It is worth noting that some domestic law firms have partners or advisors who have the right to represent the interests of clients, for example, in London. These are no longer isolated cases.


— Will the specialization of Ukrainian law firms on accompanying cross-border disputes continue to develop?

— Of course it will. There have always been disputes that are considered in foreign jurisdictions due to business structuring, contractual obligations, the same fraudulent actions. The desire of the parties to resolve the dispute in a neutral jurisdiction cannot be excluded either. The issue of searching for assets removed from a country will remain relevant for some time.


— Will judicial reform in Ukraine influence the restoration of confidence in our justice system?

— I'd like to believe that our judicial system will, after all, become more stable and predictable. With the new Supreme Court, the ground will be laid that will enable us to hope for the adoption of fair decisions. In addition, active steps have been taken to enforce decisions, and the appearance of the institution of private bailiffs is evidence of this. It is hoped that we will arrive at the conclusion that laws and the rules of the game must be observed: it's one thing when parties have different points of view and interpretations of a particular situation, but if the court gives a judgment, there must be effective mechanisms for its enforcement.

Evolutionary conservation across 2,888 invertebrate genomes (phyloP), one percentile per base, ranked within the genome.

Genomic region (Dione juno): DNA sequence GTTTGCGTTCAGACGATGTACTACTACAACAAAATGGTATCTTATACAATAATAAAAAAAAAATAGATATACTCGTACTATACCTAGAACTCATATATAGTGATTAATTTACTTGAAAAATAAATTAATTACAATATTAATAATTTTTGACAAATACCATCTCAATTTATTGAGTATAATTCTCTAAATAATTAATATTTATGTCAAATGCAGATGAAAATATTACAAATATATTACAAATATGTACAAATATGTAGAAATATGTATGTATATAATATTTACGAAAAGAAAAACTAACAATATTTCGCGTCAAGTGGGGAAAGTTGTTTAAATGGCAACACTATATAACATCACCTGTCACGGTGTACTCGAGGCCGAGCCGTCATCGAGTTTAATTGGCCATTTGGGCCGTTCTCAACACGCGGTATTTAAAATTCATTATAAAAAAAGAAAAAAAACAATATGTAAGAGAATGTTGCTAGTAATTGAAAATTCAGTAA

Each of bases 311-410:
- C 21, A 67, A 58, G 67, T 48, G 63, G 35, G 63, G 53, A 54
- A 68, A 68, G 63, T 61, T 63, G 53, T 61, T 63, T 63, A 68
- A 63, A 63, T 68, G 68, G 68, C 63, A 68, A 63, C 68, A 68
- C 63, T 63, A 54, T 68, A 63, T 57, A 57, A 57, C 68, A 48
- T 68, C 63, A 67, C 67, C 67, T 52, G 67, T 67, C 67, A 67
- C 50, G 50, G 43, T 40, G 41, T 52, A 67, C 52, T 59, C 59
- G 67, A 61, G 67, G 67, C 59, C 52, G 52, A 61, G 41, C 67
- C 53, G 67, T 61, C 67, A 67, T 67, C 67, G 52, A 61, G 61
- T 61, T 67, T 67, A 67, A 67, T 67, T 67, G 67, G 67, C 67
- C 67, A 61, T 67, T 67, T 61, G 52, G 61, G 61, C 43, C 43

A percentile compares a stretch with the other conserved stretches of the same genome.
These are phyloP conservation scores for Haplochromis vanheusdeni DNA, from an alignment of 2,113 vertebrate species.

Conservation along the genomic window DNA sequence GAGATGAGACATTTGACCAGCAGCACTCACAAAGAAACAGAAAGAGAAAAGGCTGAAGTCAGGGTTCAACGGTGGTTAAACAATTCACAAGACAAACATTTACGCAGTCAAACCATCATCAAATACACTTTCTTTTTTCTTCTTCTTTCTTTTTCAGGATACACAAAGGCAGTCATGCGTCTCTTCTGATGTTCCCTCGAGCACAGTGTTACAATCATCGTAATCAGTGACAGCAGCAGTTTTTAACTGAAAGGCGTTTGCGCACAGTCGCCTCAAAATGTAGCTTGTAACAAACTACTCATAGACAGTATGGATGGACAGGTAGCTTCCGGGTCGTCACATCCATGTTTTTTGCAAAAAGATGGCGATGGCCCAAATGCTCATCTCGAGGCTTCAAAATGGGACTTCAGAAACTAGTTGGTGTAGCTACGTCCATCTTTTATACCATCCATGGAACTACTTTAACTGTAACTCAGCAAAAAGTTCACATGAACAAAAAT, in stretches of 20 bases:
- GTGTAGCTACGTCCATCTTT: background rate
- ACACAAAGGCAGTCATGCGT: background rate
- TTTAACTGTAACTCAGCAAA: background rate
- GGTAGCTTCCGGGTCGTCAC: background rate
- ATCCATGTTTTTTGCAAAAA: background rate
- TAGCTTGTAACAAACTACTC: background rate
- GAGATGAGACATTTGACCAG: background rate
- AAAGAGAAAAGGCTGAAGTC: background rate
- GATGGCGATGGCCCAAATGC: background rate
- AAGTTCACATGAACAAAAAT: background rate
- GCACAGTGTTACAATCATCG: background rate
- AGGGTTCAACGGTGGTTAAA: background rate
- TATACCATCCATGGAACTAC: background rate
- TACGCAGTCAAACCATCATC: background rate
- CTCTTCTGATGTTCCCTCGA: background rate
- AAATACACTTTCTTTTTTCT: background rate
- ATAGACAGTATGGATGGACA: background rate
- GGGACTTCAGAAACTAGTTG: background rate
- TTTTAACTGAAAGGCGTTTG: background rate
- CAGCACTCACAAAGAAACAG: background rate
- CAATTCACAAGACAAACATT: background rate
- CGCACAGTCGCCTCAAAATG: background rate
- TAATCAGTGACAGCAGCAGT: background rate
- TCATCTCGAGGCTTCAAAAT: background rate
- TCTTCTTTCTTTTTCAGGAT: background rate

— Which Western practices would it be appropriate to introduce into Ukrainian legislation?

— As I’ve already said, the idea of considering corporate fraud within the framework of the civil process is quite promising. A very important institution is personal bankruptcy, the introduction of which will significantly help business and financial institutions to communicate with formally indigent persons.


— Are there any prospects for the introduction of new procedural tools as an analogy with of the orders of English courts, used actively worldwide in the sphere of fraud management?

— This issue largely depends on whether courts overseas are ready to perceive and accept the restrictions imposed by Ukrainian courts. I don’t think it is worth counting on this in the short term.